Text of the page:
Once tested and validated, the chiplets are then bonded together on interposers or other types of 2.5D advanced packaging, including TSMC’s Chip-on-Wafer-on-Substrate (CoWoS) and Intel’s EMIB, where the silicon dies are placed beside each other and interact over short physical connections. The other possibility is to use more advanced 3D stacking technologies that can sling signals around the package faster, as if everything is all on the same chip.

By spreading out the processor’s subsystems over several chiplets, chip designers can effectively increase the silicon area, cramming more transistors—thus, more performance—in a package than possible in a single chip.

One of the perks of a multi-die system architecture is that it can consist of dies from different vendors based on different nodes. This provides flexibility in optimizing power, performance, and area (PPA) and in terms of cost. Every chiplet can be fabricated on the process technology that suits it best, reducing complexity. As process technology evolves, the CPU or other chiplets can be upgraded, while others are left alone.

This flexibility also gives companies the ability to adapt to new markets and technological advances, including AI and ML. Mixing and matching heterogeneous dies opens new possibilities for custom silicon, said Manuel Mota, senior product manager for high-speed interface IP at Synopsys, in a blog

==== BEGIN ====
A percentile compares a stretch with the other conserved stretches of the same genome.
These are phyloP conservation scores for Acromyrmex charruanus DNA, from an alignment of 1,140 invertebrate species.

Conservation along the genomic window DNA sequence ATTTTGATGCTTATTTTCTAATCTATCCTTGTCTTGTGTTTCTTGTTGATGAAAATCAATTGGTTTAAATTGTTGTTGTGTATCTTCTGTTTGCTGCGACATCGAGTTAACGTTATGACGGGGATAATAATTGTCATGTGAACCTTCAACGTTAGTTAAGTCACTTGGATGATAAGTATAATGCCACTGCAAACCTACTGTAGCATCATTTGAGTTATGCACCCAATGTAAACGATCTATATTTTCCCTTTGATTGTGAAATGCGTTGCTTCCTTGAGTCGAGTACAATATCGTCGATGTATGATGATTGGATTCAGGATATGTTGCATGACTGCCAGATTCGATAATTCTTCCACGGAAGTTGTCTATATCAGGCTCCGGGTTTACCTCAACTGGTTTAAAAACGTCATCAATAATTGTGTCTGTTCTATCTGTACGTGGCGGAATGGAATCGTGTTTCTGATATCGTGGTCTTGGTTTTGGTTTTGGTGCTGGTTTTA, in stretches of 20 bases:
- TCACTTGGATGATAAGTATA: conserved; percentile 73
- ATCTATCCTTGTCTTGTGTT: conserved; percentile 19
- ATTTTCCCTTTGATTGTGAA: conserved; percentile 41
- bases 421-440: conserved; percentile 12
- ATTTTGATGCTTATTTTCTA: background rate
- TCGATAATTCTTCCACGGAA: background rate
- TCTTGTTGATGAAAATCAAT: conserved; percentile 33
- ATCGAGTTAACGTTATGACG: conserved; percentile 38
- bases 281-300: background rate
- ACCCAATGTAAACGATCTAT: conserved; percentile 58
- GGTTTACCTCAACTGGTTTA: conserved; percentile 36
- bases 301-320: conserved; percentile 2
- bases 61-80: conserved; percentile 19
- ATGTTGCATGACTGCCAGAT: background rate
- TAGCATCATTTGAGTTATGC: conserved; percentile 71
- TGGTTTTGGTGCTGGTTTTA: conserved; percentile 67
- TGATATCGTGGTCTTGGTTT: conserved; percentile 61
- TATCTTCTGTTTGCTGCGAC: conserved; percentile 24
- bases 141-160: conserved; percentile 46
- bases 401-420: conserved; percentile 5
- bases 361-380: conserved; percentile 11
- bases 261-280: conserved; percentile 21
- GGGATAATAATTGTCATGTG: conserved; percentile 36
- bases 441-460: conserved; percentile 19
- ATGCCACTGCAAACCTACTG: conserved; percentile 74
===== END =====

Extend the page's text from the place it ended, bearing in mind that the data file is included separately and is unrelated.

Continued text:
The other major advantage is related to cost. By enabling the best process technology to be applied to every die in the package, chiplets help mitigate the expense of manufacturing at more advanced nodes, added Mota.

But the transition from a SoC to a SiP is not without some tradeoffs. Disassembling a single slab of silicon into several smaller heterogeneous dies and then reassembling them in a package is not easy. It presents difficulties when delivering power and dissipating heat from the system. Another issue stems from spreading everything out over more real estate in the package. That forces all of the chips under the hood to communicate over longer distances, which costs power and latency.

On the edge of every slab of silicon is a PHY that enables high-bandwidth connectivity to the heterogeneous die in the package. It’s paired with a controller to interact with them over different protocols, ranging from UCIe to other emerging technologies like the Bunch of Wires (BoW) standard from the Open Compute Project (OCP) and the Extra Short Reach (XSR) standard. Since these die-to-die interconnects move all of the signals between the chiplets, they must be high quality and highly reliable.

Synopsys said its UCIe IP covers both the PHY and controller IP, which is combined with additional IP to verify the die-to-die connectivity in the package. The company noted that the IP is also designed whereby its customers can identify defective dies before they’re plugged into a package.

The Chiplet Economy: Easy Mixing and Matching

For the most part, chip designers use proprietary interconnects and protocols for linking chiplets, which locks them into using IP designed internally or sourced externally before it’s validated and tested. Though they still have the freedom to use any foundry process or packaging technology, adopting third-party chiplets can be more trouble than it’s worth without a standard way to seamlessly connect everything in the same package.